In this morning's New York Post, we get an image of the new Captain Marvel Shazam. Gritting his teeth. Looking mean. With a hood. Grrr.
Just like the old Captain Marvel. No different. Ahem.
It's amazing how what used to seem corny now seems utterly comforting--or just plain fun. Are any of DC's New 52 books fun? I don't mean good--there are good books, like Batman and Nightwing, Swamp Thing and Animal Man. I don't mean silly books, either--obviously Hoppy was silly. I mean books you could give a kid (say, under 10) who wants to read about good guys beating bad guys, without all the angst. (See this for a parent in a similar situation.)
This isn't about the amount of sex and violence in today's mainstream comics--this is much simpler than that. I love Watchmen and The Dark Knight Returns as much as everybody, and I appreciate the more complex storylines that followed in their wake. But does every book have to look like them?
No, it doesn't, and Marvel knows that. Dan Slott's The Amazing Spider-Man is a fun book. Mark Waid's Daredevil is a fun book. Kieron Gillen's Journey into Mystery (aka Kid Loki and Friends) is a fun book (and a lot of it lately has been set, literally, in hell). At times light-hearted and at other times serious, but never depressing--never losing that sense of hope that things will work out in the end. Before the relaunch, DC had books like Bryan Q. Miller's Batgirl and Gail Simone's Secret Six--the first a story of a young hero being trained by her predecessor, the second a band of psychopaths. No two books more different, but both fun.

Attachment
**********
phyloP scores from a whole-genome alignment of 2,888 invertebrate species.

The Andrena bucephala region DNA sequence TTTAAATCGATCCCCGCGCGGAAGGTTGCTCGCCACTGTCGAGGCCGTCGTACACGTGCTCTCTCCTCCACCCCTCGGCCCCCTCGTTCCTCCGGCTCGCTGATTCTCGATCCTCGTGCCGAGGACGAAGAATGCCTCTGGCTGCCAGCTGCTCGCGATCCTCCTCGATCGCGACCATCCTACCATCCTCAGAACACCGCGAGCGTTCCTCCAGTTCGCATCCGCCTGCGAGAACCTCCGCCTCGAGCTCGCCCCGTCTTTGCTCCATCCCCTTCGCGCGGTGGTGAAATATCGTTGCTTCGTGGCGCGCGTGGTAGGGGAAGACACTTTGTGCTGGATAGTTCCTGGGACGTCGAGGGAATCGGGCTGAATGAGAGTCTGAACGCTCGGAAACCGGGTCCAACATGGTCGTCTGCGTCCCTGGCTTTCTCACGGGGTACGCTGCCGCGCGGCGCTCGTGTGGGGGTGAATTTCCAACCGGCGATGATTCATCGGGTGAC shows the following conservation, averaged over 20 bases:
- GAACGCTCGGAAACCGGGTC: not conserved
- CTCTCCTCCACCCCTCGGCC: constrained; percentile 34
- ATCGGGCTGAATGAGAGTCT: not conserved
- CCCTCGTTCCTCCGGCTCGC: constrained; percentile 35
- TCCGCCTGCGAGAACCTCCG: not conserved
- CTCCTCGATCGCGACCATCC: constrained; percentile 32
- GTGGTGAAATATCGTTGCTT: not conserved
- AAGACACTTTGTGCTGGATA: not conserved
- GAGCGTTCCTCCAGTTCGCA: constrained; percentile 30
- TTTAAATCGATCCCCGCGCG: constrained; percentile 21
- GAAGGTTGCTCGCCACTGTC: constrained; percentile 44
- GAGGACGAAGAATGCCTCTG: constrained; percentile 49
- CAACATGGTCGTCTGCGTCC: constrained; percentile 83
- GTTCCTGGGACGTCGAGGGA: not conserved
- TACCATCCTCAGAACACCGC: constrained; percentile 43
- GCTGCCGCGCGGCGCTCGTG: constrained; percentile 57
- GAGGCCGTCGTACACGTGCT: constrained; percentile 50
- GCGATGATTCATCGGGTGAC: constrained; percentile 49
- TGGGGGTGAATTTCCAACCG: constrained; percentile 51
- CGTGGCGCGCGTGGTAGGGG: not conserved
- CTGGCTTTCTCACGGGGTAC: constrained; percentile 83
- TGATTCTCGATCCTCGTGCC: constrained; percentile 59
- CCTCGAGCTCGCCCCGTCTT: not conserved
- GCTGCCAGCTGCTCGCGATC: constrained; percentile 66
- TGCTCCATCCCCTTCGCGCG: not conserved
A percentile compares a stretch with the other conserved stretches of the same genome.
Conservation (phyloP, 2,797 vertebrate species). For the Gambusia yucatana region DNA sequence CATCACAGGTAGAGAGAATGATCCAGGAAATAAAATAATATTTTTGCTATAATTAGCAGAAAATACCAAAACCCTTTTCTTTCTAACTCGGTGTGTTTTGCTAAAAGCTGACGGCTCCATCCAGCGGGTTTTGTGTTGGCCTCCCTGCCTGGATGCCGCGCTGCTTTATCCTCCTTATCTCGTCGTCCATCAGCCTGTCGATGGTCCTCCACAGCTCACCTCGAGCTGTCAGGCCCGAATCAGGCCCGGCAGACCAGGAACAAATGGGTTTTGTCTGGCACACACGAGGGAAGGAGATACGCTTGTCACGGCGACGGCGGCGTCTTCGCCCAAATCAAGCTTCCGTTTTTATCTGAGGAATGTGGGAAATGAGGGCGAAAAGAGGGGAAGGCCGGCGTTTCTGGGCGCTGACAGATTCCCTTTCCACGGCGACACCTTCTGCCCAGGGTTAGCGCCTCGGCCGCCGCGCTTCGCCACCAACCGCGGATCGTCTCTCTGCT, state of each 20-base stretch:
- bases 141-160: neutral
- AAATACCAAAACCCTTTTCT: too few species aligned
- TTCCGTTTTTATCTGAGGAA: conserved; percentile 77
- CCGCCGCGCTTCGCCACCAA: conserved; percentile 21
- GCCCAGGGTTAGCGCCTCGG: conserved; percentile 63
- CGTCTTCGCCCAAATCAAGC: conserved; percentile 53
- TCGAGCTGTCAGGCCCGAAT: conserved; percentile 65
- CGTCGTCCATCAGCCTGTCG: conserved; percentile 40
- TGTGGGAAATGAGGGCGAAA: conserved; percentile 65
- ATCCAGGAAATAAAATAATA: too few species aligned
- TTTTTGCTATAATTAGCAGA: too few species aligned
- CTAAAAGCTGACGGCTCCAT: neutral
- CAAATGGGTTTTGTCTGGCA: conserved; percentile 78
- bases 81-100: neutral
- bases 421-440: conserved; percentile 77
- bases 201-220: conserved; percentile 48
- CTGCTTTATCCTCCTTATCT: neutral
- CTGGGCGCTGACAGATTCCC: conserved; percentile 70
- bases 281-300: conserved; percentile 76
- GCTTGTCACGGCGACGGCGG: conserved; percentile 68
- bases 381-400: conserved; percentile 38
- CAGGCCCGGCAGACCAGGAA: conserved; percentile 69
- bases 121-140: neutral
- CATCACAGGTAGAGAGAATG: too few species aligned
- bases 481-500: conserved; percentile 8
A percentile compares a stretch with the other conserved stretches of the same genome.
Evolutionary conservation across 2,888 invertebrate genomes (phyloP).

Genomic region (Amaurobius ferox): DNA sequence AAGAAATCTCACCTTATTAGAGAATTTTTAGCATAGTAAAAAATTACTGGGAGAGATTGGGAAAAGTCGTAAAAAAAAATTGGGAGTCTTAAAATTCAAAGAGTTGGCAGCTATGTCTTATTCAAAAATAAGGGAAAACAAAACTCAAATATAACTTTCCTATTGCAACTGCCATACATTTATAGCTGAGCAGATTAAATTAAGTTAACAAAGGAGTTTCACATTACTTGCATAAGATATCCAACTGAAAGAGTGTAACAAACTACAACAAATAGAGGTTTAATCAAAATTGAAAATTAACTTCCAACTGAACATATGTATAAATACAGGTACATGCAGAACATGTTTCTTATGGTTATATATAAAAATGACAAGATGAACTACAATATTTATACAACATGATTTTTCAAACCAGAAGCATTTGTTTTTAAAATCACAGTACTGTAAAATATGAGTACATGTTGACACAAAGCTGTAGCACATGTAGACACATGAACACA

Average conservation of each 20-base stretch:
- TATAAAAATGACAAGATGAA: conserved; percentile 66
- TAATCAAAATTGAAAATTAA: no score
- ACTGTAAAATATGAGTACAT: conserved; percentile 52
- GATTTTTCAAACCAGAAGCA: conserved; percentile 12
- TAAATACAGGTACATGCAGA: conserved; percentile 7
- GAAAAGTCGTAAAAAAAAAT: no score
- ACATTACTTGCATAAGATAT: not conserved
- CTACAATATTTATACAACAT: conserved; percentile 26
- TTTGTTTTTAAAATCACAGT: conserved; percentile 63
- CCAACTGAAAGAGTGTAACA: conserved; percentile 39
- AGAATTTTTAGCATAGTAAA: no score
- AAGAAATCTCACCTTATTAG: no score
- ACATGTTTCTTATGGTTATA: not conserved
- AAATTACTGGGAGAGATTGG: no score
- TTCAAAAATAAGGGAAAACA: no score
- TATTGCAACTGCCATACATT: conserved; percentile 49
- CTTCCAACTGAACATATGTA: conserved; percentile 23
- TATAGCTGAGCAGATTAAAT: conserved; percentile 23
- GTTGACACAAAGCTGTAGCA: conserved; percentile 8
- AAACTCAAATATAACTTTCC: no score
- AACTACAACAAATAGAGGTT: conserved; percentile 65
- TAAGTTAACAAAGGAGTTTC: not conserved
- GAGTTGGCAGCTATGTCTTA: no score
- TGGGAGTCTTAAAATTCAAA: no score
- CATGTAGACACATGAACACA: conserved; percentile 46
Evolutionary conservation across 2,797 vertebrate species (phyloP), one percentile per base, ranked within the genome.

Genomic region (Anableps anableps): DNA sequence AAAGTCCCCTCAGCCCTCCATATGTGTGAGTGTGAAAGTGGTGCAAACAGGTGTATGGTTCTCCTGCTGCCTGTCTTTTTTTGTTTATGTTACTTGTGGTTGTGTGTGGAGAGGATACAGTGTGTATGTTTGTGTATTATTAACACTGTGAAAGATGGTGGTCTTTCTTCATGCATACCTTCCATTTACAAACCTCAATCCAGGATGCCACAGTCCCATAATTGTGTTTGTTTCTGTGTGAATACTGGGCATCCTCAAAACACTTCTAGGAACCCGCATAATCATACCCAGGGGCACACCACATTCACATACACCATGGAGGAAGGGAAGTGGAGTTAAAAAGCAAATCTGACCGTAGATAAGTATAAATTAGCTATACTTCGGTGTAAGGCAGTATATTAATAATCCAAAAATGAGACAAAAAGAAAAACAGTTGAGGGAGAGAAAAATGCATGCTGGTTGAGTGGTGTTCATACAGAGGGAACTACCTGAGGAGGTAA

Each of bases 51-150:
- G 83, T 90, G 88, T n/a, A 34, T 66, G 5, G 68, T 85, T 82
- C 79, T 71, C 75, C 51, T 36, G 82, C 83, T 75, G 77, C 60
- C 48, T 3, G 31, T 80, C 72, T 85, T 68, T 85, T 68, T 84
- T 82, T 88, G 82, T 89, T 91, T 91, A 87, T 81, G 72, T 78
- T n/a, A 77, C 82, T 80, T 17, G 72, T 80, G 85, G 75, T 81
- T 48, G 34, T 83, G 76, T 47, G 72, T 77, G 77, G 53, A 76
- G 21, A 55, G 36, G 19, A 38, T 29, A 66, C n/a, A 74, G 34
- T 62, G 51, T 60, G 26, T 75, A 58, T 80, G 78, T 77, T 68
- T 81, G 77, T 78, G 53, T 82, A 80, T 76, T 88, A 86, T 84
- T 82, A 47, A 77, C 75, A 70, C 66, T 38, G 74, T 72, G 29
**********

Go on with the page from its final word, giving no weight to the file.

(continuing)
Am I saying the Batman comic should be fun? No. But the Superman comic should be. Batman's a creature of psychology; Superman is a wonder. When we feel awe at what Batman does, it's because he does it with no special powers or abilities. But Superman can do almost anything--and we want to see that. We want to see flying and punching and heat-vision and speed and spitcurls. We want to see what goes through Batman's mind as he pursues his mission, because that's what makes him interesting. Superman's a fascinating character as well, and that should be explored, but not at the expense of seeing him do things only Superman can do.
That's the fun in Superman. The 10-year-old in me misses that--and the 40-year-old me who buys the books is listening.